The later history of the maps by Andrew Grout


On the death of Robert Gordon in 1661, the Pont maps in his possession passed to his son, James, who was a cartographer in his own right. In his will, Robert Gordon instructed James 'to be countable therfore to the publique, but because they [i.e. Pont's maps] are all imperfect, that they be weil corrected or [before] any use [be] made of them' (Spalding Club (1841), p.49).

Sometime between 1683 and 1686 the surviving Pont manuscripts (or at least a substantial portion of them) were acquired from James Gordon by the Geographer Royal, Sir Robert Sibbald (1641-1722), who in 1683 had announced his intention to publish a major new Scottish atlas. Whether Sibbald ever made use of the maps is unclear; his projected atlas was never realised.

Following Sibbald's death in 1722, the Pont maps were purchased by the Advocates Library in Edinburgh. At this time they were apparently bound up in one folio volume. It was the contents of this volume that were listed so carefully by George Paton of the Advocates Library in the 1770s. Paton's list of the Pont and Gordon manuscripts (as well as of the manuscripts of another great Scottish cartographer, John Adair) was published in 1780 by the English antiquary Richard Gough (Gough, 1780). Although this collection was subsequently reordered (Fullarton, 1858), its content as it stands today remains substantially as it was at that time.

It is commonly forgotten that Pont also wrote descriptive texts to accompany his maps. Much of his written work has probably been lost, or at least lies unattributed in transcriptions, but his manuscript description of Cunningham, Ayrshire, is preserved in the National Library of Scotland as Adv.MS 33.2.27. This was published as Topographical account of the District of Cunningham, Ayrshire. Compiled about the year 1600, by Mr Timothy Pont by the Maitland Club in 1858, in a volume of topographical descriptions edited by John Fullarton. In his introduction to this volume Fullarton made his own important contribution to Pont studies by compiling, with the assistance of David Laing, by far the fullest biographical account to date.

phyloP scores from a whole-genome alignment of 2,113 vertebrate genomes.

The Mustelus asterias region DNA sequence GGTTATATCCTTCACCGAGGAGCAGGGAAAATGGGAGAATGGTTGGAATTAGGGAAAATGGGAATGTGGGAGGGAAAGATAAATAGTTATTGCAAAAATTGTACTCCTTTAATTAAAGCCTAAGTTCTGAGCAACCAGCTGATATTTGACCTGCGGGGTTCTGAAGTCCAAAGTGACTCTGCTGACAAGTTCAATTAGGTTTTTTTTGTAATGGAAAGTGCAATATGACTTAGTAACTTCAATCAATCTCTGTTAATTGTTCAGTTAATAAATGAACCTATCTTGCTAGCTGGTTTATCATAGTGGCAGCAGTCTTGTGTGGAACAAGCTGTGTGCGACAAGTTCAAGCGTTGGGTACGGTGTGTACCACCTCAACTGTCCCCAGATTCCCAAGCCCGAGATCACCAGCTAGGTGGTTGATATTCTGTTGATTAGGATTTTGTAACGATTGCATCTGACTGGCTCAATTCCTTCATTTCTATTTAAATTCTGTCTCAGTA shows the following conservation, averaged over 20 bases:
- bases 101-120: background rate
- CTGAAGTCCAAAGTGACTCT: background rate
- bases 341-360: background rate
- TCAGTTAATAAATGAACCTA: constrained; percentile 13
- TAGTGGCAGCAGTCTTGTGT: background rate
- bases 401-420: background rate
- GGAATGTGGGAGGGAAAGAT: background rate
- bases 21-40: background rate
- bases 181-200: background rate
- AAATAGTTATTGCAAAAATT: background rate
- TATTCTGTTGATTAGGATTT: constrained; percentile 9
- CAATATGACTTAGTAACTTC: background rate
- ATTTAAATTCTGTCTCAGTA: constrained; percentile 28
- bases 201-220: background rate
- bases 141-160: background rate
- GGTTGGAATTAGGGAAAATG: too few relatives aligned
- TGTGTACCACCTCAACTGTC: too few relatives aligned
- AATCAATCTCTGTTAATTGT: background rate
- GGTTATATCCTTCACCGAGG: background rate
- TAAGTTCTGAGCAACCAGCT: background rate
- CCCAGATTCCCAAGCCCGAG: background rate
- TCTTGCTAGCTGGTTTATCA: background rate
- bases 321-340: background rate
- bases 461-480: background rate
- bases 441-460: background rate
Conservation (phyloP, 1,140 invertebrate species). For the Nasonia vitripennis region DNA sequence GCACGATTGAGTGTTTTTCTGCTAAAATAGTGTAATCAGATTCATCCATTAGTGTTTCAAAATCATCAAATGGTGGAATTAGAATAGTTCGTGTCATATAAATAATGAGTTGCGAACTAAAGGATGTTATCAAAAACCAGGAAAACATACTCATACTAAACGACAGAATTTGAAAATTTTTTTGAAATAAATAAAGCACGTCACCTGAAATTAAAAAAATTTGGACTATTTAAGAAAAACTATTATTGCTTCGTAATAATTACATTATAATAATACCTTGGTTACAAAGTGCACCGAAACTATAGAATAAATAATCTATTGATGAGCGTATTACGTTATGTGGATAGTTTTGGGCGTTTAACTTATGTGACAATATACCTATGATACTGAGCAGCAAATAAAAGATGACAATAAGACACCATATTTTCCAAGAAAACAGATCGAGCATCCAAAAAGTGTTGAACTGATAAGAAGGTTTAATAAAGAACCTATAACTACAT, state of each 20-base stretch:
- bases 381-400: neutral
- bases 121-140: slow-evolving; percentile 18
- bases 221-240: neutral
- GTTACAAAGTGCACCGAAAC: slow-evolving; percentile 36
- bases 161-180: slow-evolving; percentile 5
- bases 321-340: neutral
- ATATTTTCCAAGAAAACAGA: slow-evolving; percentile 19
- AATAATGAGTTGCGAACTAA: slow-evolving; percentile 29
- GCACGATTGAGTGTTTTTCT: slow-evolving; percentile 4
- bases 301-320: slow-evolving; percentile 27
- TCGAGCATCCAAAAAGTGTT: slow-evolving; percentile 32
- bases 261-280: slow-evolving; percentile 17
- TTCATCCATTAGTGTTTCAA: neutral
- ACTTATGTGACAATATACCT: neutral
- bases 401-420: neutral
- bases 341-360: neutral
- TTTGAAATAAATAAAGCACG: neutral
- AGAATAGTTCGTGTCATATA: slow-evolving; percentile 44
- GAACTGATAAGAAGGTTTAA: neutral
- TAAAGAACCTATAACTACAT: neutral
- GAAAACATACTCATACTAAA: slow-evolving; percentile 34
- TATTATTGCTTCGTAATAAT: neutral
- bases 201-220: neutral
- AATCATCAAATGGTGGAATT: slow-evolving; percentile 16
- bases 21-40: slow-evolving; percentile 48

In the early twentieth century the remarkable Caleb G. Cash, teacher, scholar, antiquary, and hill-walker, published two influential papers in the Scottish Geographical Magazine. In the first of these (1901) he described the history of the Pont, Gordon, and Blaeu maps; and in the second (1907) he provided a detailed catalogue of the maps in which he sought to differentiate those drawn by Pont from those by Gordon and Adair. Cash's work formed the basis for subsequent studies, the most important of which are, perhaps, those by Moir and Skelton (1968), Moir (1973), and Stone (1989). Moreover, as Stone (1989, p.214) has pointed out, 'we are indebted to Cash above all for rescuing the maps from impending destruction by mis-use'. Nevertheless, one further map, which had escaped the attention of Cash, was rediscovered in the collections of the Advocates Library in 1925. This manuscript (now listed as Pont <36>) was the subject of a special study by Stone (1983).

It was in 1925 that the Pont maps, along with the rest of non-legal collections of the Advocates Library, came into the possession of the National Library of Scotland, Edinburgh. Here they remain as a unique 'treasure' in the collections of the Map Library.